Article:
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Top 10 post-Brexit opportunities
By Harriet Mann | Thu, 30th June 2016 - 14:59
UBS global chief investment officer Mark Haefele has come up with short-term trades across equities, fixed income, foreign exchange and alternative investments. Investors seeking long-term growth should look to multi-asset portfolios diversified across regions, sector and asset classes, he says.
While there is something for everyone, some of his ideas are aimed squarely at more sophisticated investors, so consider your risk/reward profile before taking the plunge. Careful analysis could help unlock some great potential here.
Buy US equities
Move since Brexit result: -4%
Generating two-thirds of revenue domestically, stocks should benefit from the strengthening US consumer position. Labour income is solid and housing market improvements should support consumption. The Federal Reserve is also unlikely to tighten policy, so refinancing costs should stay low.
Favouring those companies executing buybacks and/or paying healthy dividends, UBS analysts see the recent sell-off as an opportunity and remain 'overweight'.
Buy dividend stocks
Move since Brexit result: -1% vs Eurozone equities
Upside: 5% vs Eurozone equities
Even the more defensive stocks have been hit by the UK's decision to leave the EU. The 12-month-forward yield on the MSCI EMU [European Economic and Monetary Union] index is now near all-time highs at 4%, and 3.9% higher than German government bonds.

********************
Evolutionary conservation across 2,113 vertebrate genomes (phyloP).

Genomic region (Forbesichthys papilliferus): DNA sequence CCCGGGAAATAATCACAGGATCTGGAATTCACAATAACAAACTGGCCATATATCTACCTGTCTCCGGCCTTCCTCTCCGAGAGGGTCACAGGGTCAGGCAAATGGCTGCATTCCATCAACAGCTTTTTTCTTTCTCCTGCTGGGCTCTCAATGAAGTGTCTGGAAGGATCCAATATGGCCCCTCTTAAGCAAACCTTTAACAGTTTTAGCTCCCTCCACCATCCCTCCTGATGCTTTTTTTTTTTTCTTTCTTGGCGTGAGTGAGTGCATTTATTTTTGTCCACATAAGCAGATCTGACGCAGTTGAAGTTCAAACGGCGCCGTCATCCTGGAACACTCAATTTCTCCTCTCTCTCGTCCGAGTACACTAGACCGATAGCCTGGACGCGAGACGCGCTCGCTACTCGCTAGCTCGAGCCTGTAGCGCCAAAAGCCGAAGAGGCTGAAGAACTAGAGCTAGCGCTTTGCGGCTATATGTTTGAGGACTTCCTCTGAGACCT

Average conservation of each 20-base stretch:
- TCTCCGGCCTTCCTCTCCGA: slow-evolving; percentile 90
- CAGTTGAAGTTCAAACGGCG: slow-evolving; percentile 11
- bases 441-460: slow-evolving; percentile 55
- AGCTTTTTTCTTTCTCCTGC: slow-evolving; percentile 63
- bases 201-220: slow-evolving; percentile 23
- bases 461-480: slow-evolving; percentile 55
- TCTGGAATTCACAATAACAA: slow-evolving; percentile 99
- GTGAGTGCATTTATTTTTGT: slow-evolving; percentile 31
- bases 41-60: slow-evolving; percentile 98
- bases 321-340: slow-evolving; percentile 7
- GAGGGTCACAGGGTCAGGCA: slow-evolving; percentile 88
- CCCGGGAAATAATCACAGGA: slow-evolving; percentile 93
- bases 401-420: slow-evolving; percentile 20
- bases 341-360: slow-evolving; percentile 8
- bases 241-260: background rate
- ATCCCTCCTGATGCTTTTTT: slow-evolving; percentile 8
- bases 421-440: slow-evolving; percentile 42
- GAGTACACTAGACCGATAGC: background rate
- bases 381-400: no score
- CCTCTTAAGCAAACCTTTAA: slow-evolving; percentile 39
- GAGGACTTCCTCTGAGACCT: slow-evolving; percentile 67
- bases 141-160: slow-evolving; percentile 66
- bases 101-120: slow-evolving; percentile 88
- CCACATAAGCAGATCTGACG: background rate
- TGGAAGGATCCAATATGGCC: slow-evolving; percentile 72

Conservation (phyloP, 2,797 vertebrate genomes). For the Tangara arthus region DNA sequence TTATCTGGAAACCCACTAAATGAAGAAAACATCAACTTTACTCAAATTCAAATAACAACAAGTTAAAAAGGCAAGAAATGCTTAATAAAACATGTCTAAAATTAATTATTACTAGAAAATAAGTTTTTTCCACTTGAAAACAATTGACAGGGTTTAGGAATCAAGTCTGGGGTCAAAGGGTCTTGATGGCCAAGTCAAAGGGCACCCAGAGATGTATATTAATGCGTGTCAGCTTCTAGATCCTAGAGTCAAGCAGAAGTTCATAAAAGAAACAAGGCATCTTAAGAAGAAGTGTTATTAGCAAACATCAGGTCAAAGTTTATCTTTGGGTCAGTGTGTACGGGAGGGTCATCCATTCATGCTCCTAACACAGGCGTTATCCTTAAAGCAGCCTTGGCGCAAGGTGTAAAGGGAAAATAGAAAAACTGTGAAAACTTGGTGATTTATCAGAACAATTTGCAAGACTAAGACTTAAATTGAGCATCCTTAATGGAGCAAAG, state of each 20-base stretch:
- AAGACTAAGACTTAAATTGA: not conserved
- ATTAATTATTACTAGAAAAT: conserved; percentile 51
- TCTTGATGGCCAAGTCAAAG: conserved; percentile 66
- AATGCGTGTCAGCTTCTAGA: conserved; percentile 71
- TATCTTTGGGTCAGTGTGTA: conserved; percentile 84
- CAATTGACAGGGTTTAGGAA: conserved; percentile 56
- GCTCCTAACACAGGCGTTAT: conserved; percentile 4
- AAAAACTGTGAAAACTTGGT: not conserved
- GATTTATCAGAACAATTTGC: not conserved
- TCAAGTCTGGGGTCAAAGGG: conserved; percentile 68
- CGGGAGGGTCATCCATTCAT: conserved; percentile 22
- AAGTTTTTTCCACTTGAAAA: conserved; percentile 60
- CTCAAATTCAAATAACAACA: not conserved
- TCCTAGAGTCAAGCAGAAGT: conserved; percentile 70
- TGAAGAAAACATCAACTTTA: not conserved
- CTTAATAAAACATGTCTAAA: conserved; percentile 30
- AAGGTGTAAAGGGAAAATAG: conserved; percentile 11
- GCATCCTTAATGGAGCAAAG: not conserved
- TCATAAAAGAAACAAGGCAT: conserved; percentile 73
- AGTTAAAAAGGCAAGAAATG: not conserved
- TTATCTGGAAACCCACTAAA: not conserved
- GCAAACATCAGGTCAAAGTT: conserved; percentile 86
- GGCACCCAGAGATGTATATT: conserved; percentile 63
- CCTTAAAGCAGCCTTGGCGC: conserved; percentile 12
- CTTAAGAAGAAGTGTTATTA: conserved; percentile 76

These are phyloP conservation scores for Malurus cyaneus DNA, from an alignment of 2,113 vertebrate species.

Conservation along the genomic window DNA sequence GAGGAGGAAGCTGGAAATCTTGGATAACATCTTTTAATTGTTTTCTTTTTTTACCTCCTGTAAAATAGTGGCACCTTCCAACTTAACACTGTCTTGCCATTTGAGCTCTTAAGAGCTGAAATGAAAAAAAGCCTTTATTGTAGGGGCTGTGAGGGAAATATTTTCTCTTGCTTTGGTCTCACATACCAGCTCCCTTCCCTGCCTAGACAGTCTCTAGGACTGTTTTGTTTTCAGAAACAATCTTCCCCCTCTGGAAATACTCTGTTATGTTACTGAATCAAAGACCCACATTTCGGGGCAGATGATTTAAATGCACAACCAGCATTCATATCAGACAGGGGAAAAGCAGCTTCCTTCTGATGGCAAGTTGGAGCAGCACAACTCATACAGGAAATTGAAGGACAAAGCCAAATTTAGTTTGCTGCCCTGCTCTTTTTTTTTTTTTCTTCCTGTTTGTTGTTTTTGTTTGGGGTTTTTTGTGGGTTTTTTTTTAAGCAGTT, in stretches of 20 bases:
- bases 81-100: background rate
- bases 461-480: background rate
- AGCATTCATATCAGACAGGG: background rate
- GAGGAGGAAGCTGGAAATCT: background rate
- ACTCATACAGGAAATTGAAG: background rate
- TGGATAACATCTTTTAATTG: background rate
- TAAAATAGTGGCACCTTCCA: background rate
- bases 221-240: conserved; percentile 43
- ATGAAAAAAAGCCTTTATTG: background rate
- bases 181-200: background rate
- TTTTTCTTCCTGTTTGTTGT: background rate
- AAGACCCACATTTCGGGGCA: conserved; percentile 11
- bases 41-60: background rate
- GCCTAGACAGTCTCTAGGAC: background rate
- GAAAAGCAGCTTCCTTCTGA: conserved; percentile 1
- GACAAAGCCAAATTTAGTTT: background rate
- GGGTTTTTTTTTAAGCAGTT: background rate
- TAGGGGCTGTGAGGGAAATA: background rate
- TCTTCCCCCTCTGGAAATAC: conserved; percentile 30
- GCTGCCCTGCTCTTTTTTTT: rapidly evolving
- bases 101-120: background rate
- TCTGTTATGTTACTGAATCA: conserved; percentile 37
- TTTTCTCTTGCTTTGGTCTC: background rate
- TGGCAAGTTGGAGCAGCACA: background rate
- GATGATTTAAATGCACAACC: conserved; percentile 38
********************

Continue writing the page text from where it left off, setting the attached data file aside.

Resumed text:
Move since Brexit result: -2%
Although only slightly affected by Brexit, Asian equities look relatively cheap right now, thinks UBS. The environment is still uncertain, however, so investors should look to stocks with bond-like characteristics, including high yields, low risk to earnings growth and strong free cash flow.
UBS points to Hong Kong, Singapore, China and Thailand, regions with high-dividend stocks in low-gilt yields.
Buy UK real estate vs European real estate stocks
Move since Brexit result: -19% for UK vs -3.5% for Europe ex-UK
Upside: Low double digit total return
UK real estate stocks have collapsed in response to Brexit, which has left valuations at "historical extremes", says UBS. Spreads are near all-time highs and stock prices imply a 25% discount to net asset value.
But Brexit uncertainty could be offset by a number of factors, including low exposure to financial tenants, international interest after sterling declines, rate cuts and low leverage levels.
This won't be a quick money-maker though. Investors should be prepared to hold for at least 18 months to two years.
Buy 2021 Eurostoxx dividend futures
Move since Brexit result: -10%
While Eurozone dividend futures were cheap before the vote, current levels are pricing in a fall of 35% - greater than in the financial crisis.
Bullish UBS isn't convinced: "Even if we assume that all financial companies will cut their dividends to zero, and that there is no dividend growth for any other Euro Stoxx 50 company for five years, Eurozone dividend futures are still well priced."
Buy European high yield credit
Move since Brexit result:-1.5%
Ignoring Brexit, easy monetary policy and access to emergency measures from the European Central Bank (ECB) should keep nerves at bay. With modest economic growth and low corporate funding costs, default rates - when a company can't repay its debt - should stick around a small 2%. The ECB is also supporting the euro credit markets directly by buying corporate bonds.